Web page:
In the past five, years, while the office notes an increasing trend in the number of registered MSMEs, employment generation subsequently increased.
In 2017, for example, BIPC tracked some 5,372 registered MSMEs and nailed 11,962 new hires, the job generation now filling up the job slots that could also help circulate the capital infusing it into the economy.
Reforms Facilitate Better Biz Environment, Group Says
Reforms on tax system and bureaucracy rolled out by the Duterte administration helped to have a better environment for businesses in the Philippines, top executive of Hong Kong Chamber of Commerce of the Philippines, Inc. (HKCCPI) said.
HKCCPI President Anthony Chan said the lower personal and corporate income tax rates under the Comprehensive Tax Reform Program (CTRP) of the administration is boosting the country’s attractiveness to investors.
The Tax Reform for Acceleration and Inclusion (TRAIN) Act has been implemented at the start of the year, which lowers personal income tax, while the government is now pushing for the CTRP Package 2 aiming to reduce corporate income tax.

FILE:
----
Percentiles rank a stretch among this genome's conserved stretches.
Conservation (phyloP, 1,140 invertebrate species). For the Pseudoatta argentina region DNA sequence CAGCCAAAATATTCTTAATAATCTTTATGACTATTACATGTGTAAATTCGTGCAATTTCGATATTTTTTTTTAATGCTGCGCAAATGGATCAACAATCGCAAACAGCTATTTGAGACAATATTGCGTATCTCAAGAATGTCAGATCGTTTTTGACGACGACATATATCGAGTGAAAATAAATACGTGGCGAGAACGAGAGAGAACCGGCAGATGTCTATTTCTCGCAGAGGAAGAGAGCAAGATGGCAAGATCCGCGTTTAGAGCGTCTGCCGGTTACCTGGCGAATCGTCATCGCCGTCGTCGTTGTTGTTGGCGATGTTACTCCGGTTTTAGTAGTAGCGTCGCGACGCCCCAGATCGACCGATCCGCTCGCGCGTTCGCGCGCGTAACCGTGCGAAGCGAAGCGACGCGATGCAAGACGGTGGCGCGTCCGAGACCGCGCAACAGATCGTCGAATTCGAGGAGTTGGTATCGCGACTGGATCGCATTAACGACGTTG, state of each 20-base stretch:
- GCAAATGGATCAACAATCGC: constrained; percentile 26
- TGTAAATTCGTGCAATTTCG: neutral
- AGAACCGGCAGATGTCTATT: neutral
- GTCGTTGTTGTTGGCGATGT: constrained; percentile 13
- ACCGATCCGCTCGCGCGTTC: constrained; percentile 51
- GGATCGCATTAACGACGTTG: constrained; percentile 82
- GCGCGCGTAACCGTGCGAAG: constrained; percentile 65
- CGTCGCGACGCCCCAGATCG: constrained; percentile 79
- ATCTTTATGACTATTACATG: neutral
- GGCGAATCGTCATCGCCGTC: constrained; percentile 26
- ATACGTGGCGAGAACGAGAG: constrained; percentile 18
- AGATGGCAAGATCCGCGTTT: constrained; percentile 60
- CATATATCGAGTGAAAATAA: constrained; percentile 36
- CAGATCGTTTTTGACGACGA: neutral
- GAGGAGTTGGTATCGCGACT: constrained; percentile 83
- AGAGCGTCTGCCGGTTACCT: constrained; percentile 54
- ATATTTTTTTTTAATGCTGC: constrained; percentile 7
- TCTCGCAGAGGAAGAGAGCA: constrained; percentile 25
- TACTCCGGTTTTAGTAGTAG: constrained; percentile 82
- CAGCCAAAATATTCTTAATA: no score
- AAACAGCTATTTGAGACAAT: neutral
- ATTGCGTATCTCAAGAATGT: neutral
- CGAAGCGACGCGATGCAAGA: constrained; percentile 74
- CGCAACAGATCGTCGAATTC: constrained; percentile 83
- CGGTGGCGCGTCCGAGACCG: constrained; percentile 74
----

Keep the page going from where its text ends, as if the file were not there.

“The tax reform, especially the reduction in income tax rates, also makes the Philippines more attractive and investment-friendly,” Chan said.
“We also see the current administration really mean to cut or weed out corruption that tremendously encourage investment and job creation,” he added.
The business group’s head, on the other hand, wishes that the Congress will pass the bill on ease of doing business.
Chan, on other other hand, said businesses and Filipino workers were thriving in the country under the Duterte administration.
“Investors from Hong Kong investing in manufacturing sectors employing workers with higher than minimum wage and decent working conditions, that’s we share the view that generally the people are better off under the current administration,” he said.
A Forbes article published earlier this month said Filipinos were better off under this administration, citing the Gallup survey that the percentage of Filipinos who consider their lives thriving since President Rodrigo Duterte took office increased to 28 percent in 2017 from 26 percent in 2016.
This is also true for International Chamber of Commerce Philippines (ICCP) Founder Francis Chua, who said the high approval rating of President Duterte in various surveys suggests that lives of Filipinos were in better condition in the past two years.
Chua said local business environment was also better off in this administration, noting the increasing number of projects registered with the investment promotion agencies in the country.
“The President must be doing the right thing,” he said.